Thus concludes a chapter (“In Praise of Shadows”) comparing what one might assume to be two contradictory aesthetics: the Japanese taste for the shadowy, crepuscular, and weathered, and the European desire for clarity and brilliance. Cooper illustrates the former with erudite discussion of Japanese poets Issa, Fujiwara no Teika, and Kamo no Chomei, and focuses especially on Junichiro Tanizaki’s essay In Praise of Shadows. For the European aesthetic of brightness, think of Plato’s sun, which Cooper discusses, alongside Aquinas’s claritas, and Nietzsche’s Apollonian clarity. He ends his meditation on these divergent aesthetic ideals not with a verdict of mutual exclusivity, but with an appeal to his virtue of convergence to suggest a roundedness that is best seen in the chiaroscuro light and shadow in which each sets off the other’s fullness.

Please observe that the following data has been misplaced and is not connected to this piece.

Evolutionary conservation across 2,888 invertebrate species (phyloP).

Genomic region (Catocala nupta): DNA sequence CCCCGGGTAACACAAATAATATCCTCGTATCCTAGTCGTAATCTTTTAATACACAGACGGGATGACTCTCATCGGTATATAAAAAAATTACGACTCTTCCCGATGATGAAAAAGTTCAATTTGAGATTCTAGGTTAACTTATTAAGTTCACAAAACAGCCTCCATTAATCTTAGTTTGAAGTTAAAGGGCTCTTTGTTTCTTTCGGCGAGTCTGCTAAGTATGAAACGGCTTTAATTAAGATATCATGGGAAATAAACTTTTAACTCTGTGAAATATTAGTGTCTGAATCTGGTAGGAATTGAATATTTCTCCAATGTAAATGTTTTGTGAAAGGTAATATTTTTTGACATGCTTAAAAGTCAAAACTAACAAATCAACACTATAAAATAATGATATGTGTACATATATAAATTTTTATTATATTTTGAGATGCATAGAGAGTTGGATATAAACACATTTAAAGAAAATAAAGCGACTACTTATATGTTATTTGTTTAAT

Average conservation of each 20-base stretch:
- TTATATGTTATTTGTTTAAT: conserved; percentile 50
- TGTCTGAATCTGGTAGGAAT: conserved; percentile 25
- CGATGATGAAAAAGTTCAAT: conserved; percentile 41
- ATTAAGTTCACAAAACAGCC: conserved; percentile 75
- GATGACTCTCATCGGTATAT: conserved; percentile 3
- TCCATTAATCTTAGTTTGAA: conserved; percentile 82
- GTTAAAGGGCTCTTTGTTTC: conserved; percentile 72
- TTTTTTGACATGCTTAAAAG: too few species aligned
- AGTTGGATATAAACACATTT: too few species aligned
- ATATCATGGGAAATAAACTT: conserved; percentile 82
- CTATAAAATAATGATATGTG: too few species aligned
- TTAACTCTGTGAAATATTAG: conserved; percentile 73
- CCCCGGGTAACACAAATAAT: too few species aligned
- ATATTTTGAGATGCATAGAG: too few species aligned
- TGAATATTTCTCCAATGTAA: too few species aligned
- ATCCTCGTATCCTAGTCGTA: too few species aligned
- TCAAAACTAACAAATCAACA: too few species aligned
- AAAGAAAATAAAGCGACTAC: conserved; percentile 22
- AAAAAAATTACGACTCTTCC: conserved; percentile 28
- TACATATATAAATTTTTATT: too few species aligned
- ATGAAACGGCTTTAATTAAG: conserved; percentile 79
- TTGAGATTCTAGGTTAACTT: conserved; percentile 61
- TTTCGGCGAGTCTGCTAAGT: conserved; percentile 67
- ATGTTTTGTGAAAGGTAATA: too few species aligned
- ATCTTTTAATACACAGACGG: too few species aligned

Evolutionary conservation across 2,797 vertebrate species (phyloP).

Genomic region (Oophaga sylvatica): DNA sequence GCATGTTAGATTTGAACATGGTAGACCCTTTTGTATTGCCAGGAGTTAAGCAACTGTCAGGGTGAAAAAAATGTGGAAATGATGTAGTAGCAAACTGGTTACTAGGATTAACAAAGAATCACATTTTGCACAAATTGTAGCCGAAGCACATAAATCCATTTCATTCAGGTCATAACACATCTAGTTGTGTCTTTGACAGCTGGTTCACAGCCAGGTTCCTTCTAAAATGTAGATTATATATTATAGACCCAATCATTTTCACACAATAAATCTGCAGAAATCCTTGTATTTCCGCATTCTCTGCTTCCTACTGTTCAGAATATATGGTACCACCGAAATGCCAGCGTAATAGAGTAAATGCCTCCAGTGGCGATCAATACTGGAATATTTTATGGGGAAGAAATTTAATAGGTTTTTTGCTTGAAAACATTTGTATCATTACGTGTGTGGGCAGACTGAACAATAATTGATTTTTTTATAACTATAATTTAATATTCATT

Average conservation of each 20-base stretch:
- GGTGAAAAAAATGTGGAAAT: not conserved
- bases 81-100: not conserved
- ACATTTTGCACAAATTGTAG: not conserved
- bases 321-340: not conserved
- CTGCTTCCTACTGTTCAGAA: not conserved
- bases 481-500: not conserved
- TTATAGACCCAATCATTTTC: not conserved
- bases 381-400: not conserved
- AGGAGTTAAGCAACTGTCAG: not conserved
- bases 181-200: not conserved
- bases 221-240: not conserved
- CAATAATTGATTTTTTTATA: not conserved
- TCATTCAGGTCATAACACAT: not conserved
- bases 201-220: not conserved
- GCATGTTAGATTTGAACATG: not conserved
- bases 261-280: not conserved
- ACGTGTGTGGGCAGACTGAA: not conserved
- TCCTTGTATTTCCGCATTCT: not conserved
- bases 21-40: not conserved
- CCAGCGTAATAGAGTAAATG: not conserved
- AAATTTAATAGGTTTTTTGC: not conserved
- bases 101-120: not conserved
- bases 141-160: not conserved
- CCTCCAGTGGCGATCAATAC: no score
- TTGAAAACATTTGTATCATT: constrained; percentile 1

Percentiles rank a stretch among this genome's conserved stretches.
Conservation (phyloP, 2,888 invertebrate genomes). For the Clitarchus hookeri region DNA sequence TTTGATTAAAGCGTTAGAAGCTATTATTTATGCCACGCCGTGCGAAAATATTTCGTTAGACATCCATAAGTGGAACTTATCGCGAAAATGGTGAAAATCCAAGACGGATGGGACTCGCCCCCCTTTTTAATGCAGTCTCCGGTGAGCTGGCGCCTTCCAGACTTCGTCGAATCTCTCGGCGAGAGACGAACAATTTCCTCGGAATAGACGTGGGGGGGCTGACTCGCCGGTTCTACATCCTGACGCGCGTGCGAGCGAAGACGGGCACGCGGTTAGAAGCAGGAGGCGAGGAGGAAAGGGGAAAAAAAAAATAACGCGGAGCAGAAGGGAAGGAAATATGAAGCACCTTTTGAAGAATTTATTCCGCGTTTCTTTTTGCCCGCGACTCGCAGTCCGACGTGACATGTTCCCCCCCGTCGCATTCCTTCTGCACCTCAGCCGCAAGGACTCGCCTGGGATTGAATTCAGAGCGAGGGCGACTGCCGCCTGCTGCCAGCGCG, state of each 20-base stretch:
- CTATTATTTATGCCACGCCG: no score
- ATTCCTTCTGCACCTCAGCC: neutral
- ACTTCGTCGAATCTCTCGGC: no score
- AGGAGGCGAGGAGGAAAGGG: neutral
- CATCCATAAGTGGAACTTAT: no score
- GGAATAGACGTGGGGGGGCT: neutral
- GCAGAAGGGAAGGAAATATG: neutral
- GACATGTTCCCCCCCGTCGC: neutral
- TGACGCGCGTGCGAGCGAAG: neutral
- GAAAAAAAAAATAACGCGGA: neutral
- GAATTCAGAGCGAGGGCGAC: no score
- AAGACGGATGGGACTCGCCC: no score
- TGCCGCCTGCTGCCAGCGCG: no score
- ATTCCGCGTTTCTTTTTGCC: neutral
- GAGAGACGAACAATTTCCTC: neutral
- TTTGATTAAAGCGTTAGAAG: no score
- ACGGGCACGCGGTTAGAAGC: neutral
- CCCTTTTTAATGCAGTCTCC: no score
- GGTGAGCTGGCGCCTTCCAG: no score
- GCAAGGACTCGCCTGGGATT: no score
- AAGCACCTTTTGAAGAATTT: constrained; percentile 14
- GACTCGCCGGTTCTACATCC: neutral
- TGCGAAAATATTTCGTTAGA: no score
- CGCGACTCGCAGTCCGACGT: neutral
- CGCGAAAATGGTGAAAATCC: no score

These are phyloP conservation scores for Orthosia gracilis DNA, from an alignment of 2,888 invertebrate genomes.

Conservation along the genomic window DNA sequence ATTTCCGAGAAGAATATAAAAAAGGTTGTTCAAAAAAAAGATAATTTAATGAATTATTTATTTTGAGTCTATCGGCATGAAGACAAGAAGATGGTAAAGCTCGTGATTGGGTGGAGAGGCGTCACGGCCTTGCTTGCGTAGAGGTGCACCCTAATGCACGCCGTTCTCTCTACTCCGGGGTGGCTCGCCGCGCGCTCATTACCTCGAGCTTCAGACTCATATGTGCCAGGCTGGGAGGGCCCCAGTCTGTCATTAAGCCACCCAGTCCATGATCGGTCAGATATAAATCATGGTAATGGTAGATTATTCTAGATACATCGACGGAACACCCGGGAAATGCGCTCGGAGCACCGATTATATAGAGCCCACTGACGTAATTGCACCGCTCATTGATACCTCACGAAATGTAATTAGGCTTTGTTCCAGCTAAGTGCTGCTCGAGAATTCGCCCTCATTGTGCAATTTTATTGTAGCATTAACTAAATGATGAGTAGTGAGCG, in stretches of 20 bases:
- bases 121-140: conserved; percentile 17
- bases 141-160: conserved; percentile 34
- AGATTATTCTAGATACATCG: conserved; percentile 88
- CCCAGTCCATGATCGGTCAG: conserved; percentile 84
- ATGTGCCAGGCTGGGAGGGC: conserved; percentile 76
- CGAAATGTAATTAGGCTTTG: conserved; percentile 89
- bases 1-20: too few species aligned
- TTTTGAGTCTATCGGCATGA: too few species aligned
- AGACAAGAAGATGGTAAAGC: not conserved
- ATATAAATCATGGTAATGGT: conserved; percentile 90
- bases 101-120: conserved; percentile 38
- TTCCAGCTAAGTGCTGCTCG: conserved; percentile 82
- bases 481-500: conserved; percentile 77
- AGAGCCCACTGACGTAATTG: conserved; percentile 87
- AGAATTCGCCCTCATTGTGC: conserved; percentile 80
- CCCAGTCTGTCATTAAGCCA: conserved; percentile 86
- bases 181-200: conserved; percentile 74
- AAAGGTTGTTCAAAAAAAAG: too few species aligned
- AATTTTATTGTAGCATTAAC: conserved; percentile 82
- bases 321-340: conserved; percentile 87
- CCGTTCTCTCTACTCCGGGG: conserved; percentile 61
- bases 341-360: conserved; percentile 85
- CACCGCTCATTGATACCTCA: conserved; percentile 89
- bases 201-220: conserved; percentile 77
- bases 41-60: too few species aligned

As a philosopher, Cooper seeks both clarity and depth of understanding in his presentation of how happiness, spontaneity, and convergence with nature combine in our experience of sunlight on the sea, and of why this is beneficial to us. He shows an instinct for distinctions, yet he is far from remaining content only to splash in the shallows. He brings his reading in the ancient Greek, European, Indian, Chinese, and Japanese classics to illuminate his topic.

This slim volume will reward readers wishing to avoid or take a break from typical scholarly monographs or textbooks. While some might find Cooper’s style airy or generalizing, they can still appreciate his attempt to articulate a sense of why sunlight on the sea should be a phenomenon of universal philosophical significance.


Author’s note: An essay that David E. Cooper adapted from a chapter of Sunlight on the Sea: Reflecting on Reflections can be found here.


Peter Cheyne is Assistant Professor in the Faculty of Humanities, Kyoto Notre Dame University, Japan.